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E-M:/ Fwd: Legislative Update - 11-2-01

Enviro-Mich message from "Rita Jack" <rita.jack@prodigy.net>

Here's more information about the medical waste incineration bill.

-----Original Message-----
From: Senator Gary Peters [mailto:SenGPeters@senate.state.mi.us] 
Sent: Friday, November 02, 2001 4:23 PM
To: Andy Schor
Subject: Legislative Update - 11-2-01


November 2, 2001

- Medical Waste Incineration

- Budget Cuts / Rainy Day Fund

- Teachers Prescribing Ritalin

- Pain Management

This Week's Capitol Quote

"You can put lipstick on a pig all you want, but it's still no beauty

- Senate Minority Leader John Cherry, commenting that the bill being
considered by the Senate regarding payday lending does not go far enough
in protecting consumers from predatory practices.

The Senate Natural Resources and Environmental Affairs Committee this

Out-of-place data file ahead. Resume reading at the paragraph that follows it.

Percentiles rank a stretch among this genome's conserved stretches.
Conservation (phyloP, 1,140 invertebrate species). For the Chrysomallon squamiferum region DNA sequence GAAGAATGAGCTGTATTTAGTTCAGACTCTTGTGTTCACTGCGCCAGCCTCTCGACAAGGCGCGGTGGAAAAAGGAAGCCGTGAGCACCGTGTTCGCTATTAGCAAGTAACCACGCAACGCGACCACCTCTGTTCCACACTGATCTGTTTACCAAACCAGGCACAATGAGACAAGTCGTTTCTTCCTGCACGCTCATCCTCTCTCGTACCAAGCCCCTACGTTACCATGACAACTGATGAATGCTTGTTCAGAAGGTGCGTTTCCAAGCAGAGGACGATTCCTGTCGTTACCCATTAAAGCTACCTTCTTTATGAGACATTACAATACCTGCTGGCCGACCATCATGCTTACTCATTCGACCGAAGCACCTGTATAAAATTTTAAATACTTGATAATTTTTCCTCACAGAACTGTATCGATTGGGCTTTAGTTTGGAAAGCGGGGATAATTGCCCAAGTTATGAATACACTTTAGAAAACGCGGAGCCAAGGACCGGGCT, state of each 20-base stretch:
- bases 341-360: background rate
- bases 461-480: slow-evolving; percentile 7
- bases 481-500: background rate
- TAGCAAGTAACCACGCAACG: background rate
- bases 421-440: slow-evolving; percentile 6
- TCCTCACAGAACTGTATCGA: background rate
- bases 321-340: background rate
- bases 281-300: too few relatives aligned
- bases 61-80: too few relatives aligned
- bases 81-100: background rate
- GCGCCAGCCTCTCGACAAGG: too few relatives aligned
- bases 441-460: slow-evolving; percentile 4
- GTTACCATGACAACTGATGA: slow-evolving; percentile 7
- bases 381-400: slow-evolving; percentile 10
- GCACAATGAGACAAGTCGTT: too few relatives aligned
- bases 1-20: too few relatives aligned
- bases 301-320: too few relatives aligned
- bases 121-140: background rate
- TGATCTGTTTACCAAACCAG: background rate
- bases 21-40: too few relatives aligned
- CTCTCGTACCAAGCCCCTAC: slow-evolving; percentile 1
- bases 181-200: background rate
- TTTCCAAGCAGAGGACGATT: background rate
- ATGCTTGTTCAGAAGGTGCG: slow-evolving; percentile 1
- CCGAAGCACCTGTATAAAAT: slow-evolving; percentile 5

week took testimony on SB 11, a bill that will create model state
regulations for Medical Waste Incinerators based on recommendations by
Health Care Without Harm.  The bill, sponsored by Senator Gary Peters
(D-Bloomfield) would also require the Department of Environmental
Quality to determine if there are better ways to dispose of medical
waste.  If alternatives to incineration are found, the Department would
stop issuing permits for medical waste incineration facilities.

The issue with incineration is that incinerators emit exhausts with
contaminants like dioxin which has been linked to cancer, birth defects,
asthma, and diabetes.  Many hospitals and incinerators are located in
residential areas, and are causing these health and environmental
problems in neighborhood communities.  Lead, mercury, particulate, and
acid gases are also linked to the emissions from medical waste
The bill arose as a result of the conditions at the state's last medical
waste incinerator in Hamtramck.  Citizens from the area and
environmental groups have claimed that it is emitting mercury and dioxin
into the air, and negatively affecting the population.  The incinerator
and its operators were also accused of not meeting requirements of
consent decrees and of misleading local residents who claimed they were
told it would emit no harmful substances.

In addition to this incinerator, testimony was given that many hospitals